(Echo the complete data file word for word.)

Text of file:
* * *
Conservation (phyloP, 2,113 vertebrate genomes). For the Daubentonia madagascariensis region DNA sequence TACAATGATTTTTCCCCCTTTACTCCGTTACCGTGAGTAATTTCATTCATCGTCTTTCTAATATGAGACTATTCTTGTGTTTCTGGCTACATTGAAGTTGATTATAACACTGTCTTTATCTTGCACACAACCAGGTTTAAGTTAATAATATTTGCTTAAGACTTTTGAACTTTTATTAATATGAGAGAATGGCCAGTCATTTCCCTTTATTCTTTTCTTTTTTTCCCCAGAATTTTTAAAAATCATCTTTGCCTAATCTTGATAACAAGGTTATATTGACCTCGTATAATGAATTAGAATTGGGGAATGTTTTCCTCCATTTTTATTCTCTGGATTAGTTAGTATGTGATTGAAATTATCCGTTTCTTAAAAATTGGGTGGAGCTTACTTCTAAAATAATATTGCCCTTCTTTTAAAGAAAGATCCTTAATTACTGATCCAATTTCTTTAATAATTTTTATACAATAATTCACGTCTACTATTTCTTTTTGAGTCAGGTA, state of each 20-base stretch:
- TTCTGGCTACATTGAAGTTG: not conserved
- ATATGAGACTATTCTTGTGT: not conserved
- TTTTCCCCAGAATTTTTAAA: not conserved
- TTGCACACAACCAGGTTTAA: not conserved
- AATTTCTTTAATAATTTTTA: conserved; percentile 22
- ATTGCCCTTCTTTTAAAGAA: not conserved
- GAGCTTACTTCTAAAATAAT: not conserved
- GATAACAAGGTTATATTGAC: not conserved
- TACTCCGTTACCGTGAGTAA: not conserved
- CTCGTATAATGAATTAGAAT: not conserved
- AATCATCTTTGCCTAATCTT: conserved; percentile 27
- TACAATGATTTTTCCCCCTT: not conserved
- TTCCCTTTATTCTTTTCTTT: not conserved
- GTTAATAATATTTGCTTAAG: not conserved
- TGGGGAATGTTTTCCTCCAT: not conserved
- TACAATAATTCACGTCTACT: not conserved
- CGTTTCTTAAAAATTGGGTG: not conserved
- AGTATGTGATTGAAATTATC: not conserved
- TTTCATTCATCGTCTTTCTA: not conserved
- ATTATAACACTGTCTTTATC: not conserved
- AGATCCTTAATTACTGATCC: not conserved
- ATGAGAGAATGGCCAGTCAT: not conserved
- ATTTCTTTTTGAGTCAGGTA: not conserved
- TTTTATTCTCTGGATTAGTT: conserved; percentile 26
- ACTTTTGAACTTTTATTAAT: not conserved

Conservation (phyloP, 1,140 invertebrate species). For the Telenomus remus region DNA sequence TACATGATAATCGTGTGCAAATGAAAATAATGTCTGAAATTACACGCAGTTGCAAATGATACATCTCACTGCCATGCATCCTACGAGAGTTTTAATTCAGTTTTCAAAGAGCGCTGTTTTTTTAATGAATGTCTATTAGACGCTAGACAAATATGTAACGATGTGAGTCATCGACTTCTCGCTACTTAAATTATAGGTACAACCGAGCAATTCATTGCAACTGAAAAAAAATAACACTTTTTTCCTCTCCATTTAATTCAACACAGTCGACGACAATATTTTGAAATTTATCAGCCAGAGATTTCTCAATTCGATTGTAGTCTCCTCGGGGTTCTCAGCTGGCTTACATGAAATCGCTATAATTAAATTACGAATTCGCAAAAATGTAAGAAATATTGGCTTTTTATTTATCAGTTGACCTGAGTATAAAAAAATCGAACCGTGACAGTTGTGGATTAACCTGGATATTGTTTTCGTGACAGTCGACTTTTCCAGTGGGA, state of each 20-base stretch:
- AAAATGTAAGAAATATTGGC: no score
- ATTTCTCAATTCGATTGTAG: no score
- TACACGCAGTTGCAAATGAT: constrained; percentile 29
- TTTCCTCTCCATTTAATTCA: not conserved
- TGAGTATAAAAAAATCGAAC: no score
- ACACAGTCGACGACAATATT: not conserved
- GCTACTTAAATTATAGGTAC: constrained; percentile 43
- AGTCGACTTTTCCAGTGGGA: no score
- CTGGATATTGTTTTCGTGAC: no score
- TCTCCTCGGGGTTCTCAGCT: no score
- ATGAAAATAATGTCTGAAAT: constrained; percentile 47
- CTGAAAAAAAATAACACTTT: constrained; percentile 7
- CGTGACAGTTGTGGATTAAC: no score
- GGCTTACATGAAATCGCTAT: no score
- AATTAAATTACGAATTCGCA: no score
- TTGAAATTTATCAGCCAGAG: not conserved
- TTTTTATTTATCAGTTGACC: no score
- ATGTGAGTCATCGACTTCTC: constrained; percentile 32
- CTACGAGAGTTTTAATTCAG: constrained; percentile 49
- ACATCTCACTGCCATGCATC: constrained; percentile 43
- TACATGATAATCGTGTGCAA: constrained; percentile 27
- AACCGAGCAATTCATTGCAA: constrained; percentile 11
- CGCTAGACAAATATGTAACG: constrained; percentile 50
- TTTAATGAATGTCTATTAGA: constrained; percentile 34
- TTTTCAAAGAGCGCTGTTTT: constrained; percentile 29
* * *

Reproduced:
Conservation (phyloP, 2,113 vertebrate genomes). For the Daubentonia madagascariensis region DNA sequence TACAATGATTTTTCCCCCTTTACTCCGTTACCGTGAGTAATTTCATTCATCGTCTTTCTAATATGAGACTATTCTTGTGTTTCTGGCTACATTGAAGTTGATTATAACACTGTCTTTATCTTGCACACAACCAGGTTTAAGTTAATAATATTTGCTTAAGACTTTTGAACTTTTATTAATATGAGAGAATGGCCAGTCATTTCCCTTTATTCTTTTCTTTTTTTCCCCAGAATTTTTAAAAATCATCTTTGCCTAATCTTGATAACAAGGTTATATTGACCTCGTATAATGAATTAGAATTGGGGAATGTTTTCCTCCATTTTTATTCTCTGGATTAGTTAGTATGTGATTGAAATTATCCGTTTCTTAAAAATTGGGTGGAGCTTACTTCTAAAATAATATTGCCCTTCTTTTAAAGAAAGATCCTTAATTACTGATCCAATTTCTTTAATAATTTTTATACAATAATTCACGTCTACTATTTCTTTTTGAGTCAGGTA, state of each 20-base stretch:
- TTCTGGCTACATTGAAGTTG: not conserved
- ATATGAGACTATTCTTGTGT: not conserved
- TTTTCCCCAGAATTTTTAAA: not conserved
- TTGCACACAACCAGGTTTAA: not conserved
- AATTTCTTTAATAATTTTTA: conserved; percentile 22
- ATTGCCCTTCTTTTAAAGAA: not conserved
- GAGCTTACTTCTAAAATAAT: not conserved
- GATAACAAGGTTATATTGAC: not conserved
- TACTCCGTTACCGTGAGTAA: not conserved
- CTCGTATAATGAATTAGAAT: not conserved
- AATCATCTTTGCCTAATCTT: conserved; percentile 27
- TACAATGATTTTTCCCCCTT: not conserved
- TTCCCTTTATTCTTTTCTTT: not conserved
- GTTAATAATATTTGCTTAAG: not conserved
- TGGGGAATGTTTTCCTCCAT: not conserved
- TACAATAATTCACGTCTACT: not conserved
- CGTTTCTTAAAAATTGGGTG: not conserved
- AGTATGTGATTGAAATTATC: not conserved
- TTTCATTCATCGTCTTTCTA: not conserved
- ATTATAACACTGTCTTTATC: not conserved
- AGATCCTTAATTACTGATCC: not conserved
- ATGAGAGAATGGCCAGTCAT: not conserved
- ATTTCTTTTTGAGTCAGGTA: not conserved
- TTTTATTCTCTGGATTAGTT: conserved; percentile 26
- ACTTTTGAACTTTTATTAAT: not conserved

Conservation (phyloP, 1,140 invertebrate species). For the Telenomus remus region DNA sequence TACATGATAATCGTGTGCAAATGAAAATAATGTCTGAAATTACACGCAGTTGCAAATGATACATCTCACTGCCATGCATCCTACGAGAGTTTTAATTCAGTTTTCAAAGAGCGCTGTTTTTTTAATGAATGTCTATTAGACGCTAGACAAATATGTAACGATGTGAGTCATCGACTTCTCGCTACTTAAATTATAGGTACAACCGAGCAATTCATTGCAACTGAAAAAAAATAACACTTTTTTCCTCTCCATTTAATTCAACACAGTCGACGACAATATTTTGAAATTTATCAGCCAGAGATTTCTCAATTCGATTGTAGTCTCCTCGGGGTTCTCAGCTGGCTTACATGAAATCGCTATAATTAAATTACGAATTCGCAAAAATGTAAGAAATATTGGCTTTTTATTTATCAGTTGACCTGAGTATAAAAAAATCGAACCGTGACAGTTGTGGATTAACCTGGATATTGTTTTCGTGACAGTCGACTTTTCCAGTGGGA, state of each 20-base stretch:
- AAAATGTAAGAAATATTGGC: no score
- ATTTCTCAATTCGATTGTAG: no score
- TACACGCAGTTGCAAATGAT: constrained; percentile 29
- TTTCCTCTCCATTTAATTCA: not conserved
- TGAGTATAAAAAAATCGAAC: no score
- ACACAGTCGACGACAATATT: not conserved
- GCTACTTAAATTATAGGTAC: constrained; percentile 43
- AGTCGACTTTTCCAGTGGGA: no score
- CTGGATATTGTTTTCGTGAC: no score
- TCTCCTCGGGGTTCTCAGCT: no score
- ATGAAAATAATGTCTGAAAT: constrained; percentile 47
- CTGAAAAAAAATAACACTTT: constrained; percentile 7
- CGTGACAGTTGTGGATTAAC: no score
- GGCTTACATGAAATCGCTAT: no score
- AATTAAATTACGAATTCGCA: no score
- TTGAAATTTATCAGCCAGAG: not conserved
- TTTTTATTTATCAGTTGACC: no score
- ATGTGAGTCATCGACTTCTC: constrained; percentile 32
- CTACGAGAGTTTTAATTCAG: constrained; percentile 49
- ACATCTCACTGCCATGCATC: constrained; percentile 43
- TACATGATAATCGTGTGCAA: constrained; percentile 27
- AACCGAGCAATTCATTGCAA: constrained; percentile 11
- CGCTAGACAAATATGTAACG: constrained; percentile 50
- TTTAATGAATGTCTATTAGA: constrained; percentile 34
- TTTTCAAAGAGCGCTGTTTT: constrained; percentile 29